Effective note-taking is a key tool for any therapist, particularly when dealing with group therapy. These notes can help you view the session and group as a whole, and respond to the needs of individual clients. They might also be necessary for billing insurance providers.
Group notes and individual notes work together to create an accurate portrait of a group session. For a substance abuse group, these notes can track the progress of a client, and their interactions within the group.
To help you get started, we’ve put together this guide to writing effective substance abuse group notes.
Writing Substance Abuse Group Notes
When dealing with substance abuse, group therapy can be an effective way of encouraging clients to open up, share their experiences, and feel encouraged to make changes.
As a therapist, when you’re leading a substance abuse group therapy session, you will be required to take notes.
These notes serve two purposes:
- First, they allow you to better monitor these sessions, plan future meetings, and build better treatment plans.
- Second, your notes might be needed to bill an insurance provider.
As you observe group therapy, you’ll need to take notes on both the group itself, and the individuals within the group.
Individual notes help you engage with all members of the group, and prevent anyone from becoming overlooked. They also help you to see the interpersonal interactions occurring within the group.
Substance Abuse Group Notes
Group notes offer a general overview of the group itself. This will mark the progress of the group, how the group is interacting with one another, and the topics discussed.
The summary will act as an introduction to the group session, and the information contained in this will be copied into every individual note. Because these notes are relatively generic (and avoid referencing specific individuals), they might not be accepted by insurance providers.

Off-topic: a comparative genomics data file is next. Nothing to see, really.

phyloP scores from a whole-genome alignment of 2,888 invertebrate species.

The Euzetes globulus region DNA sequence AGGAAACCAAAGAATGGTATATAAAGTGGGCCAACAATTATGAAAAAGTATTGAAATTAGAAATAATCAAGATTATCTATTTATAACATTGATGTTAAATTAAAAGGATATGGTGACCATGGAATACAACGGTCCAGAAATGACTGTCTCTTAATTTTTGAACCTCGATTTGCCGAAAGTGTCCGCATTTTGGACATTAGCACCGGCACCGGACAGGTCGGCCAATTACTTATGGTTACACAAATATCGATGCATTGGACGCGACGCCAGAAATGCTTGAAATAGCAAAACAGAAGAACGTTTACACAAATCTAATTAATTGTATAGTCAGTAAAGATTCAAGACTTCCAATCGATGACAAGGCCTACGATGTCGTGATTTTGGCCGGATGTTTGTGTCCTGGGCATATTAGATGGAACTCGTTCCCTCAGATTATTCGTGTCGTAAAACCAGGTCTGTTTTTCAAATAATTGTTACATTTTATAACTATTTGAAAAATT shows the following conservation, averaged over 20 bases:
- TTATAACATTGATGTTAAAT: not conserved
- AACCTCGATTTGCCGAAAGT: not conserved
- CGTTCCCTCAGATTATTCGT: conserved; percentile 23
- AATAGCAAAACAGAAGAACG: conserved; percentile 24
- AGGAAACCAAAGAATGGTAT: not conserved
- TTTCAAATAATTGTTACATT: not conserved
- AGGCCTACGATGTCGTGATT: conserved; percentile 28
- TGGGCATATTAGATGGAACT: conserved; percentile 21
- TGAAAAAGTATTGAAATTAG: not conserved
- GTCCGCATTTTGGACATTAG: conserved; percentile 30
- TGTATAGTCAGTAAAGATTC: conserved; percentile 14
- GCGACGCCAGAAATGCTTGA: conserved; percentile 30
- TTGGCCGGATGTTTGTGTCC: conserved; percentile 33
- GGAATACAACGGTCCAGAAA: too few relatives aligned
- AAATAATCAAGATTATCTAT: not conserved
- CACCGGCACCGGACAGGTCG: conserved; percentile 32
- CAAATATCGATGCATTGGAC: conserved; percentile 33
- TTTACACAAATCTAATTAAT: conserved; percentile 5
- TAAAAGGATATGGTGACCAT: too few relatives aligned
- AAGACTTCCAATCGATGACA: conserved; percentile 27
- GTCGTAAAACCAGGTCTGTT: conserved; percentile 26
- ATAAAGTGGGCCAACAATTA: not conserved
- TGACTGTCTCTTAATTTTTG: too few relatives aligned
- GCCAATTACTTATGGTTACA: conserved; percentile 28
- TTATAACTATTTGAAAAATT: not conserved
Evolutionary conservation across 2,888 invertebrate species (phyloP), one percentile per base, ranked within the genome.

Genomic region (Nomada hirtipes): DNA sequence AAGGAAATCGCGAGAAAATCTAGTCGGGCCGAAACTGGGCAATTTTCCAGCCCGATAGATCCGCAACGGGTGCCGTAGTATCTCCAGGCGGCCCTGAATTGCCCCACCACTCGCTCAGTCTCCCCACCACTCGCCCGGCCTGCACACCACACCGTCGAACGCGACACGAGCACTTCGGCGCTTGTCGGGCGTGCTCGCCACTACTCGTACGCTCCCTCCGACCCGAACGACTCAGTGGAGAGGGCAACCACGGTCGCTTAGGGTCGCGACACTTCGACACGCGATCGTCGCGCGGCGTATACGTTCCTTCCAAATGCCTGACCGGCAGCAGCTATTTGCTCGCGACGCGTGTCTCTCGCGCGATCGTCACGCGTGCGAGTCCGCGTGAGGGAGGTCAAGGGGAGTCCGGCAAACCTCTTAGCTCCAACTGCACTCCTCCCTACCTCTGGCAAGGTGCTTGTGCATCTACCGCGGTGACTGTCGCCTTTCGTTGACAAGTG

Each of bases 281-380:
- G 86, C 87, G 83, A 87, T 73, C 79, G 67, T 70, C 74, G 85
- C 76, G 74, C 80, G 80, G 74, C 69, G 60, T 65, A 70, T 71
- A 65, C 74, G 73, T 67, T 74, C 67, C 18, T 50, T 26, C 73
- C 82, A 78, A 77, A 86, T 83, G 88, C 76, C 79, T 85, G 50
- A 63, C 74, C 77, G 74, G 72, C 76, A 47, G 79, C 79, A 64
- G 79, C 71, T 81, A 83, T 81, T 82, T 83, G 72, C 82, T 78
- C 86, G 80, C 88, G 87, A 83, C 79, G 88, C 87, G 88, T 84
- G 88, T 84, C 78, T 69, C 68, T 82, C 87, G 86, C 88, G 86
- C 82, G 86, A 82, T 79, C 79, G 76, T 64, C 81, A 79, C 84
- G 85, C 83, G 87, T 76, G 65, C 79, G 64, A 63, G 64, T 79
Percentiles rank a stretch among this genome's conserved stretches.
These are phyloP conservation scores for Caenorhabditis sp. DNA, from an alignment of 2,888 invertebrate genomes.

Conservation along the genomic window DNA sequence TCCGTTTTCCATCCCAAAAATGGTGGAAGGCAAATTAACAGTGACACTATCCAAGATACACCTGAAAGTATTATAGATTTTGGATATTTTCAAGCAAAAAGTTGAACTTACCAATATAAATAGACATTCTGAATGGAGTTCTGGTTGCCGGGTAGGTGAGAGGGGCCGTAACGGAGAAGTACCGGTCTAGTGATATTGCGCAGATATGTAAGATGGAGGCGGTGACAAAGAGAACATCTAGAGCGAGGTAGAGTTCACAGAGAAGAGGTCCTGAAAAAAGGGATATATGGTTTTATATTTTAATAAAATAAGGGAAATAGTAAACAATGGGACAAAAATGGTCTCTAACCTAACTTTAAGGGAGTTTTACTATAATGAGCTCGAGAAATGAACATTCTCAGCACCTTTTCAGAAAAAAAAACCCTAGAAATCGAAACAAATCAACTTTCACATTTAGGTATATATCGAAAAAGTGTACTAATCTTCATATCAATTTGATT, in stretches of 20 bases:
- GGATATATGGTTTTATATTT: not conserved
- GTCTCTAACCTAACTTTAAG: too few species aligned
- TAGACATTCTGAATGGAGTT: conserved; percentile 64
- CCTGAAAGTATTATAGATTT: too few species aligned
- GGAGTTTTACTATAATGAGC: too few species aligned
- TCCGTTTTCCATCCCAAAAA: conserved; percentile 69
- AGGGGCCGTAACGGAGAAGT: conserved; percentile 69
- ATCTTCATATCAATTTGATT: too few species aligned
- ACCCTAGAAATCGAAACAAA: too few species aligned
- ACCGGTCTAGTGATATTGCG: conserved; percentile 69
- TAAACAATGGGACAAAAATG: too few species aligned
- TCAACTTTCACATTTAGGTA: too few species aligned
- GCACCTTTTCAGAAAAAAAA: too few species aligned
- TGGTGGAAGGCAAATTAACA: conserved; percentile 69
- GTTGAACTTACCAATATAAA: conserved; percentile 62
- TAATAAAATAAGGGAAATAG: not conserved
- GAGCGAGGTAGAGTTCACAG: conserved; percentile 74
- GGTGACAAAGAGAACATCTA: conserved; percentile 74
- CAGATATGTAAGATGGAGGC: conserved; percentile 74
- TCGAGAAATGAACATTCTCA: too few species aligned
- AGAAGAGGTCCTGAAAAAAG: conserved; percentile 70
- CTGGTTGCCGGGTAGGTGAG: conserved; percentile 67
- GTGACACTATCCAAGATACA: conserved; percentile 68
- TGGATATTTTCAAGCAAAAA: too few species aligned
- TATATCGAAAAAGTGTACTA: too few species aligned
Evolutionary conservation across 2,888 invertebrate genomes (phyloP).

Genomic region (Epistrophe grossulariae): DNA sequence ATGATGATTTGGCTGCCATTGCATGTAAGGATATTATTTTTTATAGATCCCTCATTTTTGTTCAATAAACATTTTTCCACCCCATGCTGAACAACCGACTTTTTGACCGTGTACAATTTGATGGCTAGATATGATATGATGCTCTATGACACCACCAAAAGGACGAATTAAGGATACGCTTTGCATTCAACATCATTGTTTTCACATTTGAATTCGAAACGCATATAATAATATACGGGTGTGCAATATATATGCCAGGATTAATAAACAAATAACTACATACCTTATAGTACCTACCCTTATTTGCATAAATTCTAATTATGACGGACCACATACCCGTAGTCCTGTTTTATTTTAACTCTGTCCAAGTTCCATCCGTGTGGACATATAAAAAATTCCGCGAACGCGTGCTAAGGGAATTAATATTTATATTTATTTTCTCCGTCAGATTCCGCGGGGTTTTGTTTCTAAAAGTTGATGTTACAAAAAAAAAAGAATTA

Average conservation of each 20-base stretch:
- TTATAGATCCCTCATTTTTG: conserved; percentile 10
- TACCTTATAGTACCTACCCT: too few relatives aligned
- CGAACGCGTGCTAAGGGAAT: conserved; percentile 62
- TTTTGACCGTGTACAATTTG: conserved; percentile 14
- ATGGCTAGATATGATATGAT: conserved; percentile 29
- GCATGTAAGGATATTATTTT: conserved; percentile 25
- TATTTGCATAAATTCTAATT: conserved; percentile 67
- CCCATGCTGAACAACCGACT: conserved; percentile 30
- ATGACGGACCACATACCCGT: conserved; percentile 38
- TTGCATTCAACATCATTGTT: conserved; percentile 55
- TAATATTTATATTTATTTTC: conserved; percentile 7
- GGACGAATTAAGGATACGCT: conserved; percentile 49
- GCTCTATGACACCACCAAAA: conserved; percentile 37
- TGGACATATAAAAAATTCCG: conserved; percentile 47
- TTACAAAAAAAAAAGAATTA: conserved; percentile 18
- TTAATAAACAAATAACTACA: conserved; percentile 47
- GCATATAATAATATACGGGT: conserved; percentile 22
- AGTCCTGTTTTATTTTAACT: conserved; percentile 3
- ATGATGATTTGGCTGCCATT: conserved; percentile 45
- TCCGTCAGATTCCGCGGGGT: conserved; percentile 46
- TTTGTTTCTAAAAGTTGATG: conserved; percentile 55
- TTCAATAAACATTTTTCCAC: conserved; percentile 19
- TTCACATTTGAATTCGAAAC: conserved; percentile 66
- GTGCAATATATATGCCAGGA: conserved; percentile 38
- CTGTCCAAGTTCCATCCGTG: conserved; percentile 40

Substance Abuse Group Note Example
Session Remarks: Substance Abuse Group Therapy
A support group for managing and maintaining sobriety, with discussions of strategies. Group members are encouraged to interact, and these interactions form part of the clinical focus.
Members Present At The Session:
Five members were present in today’s session.
Topic(s) covered in today’s session:
- Identifying topics and behaviors that can trigger substance abuse.
- Past responses to triggering events.
- Recognizing patterns of behavior surrounding triggers.
- Coping strategies in triggering situations.
- Developing new strategies for identifying triggers.
- Developing new strategies for responding to triggers.
- Therapist facilitated discussion of recognizing triggers.
- Therapist facilitated discussion of responding to triggers.
- Therapist provided techniques for identifying triggers.
- Involved all members of the group in the discussion.
- Kept group members focused on the topic.
- Assisted group members with setting boundaries.
- Therapist provided techniques for responding to triggers.
- Created the structure of the discussion.
- Session start time: 9:00 AM
- Session end time: 9:55 AM
- Introductions: 9:00 AM
- Establish goals of discussion: 9:10 AM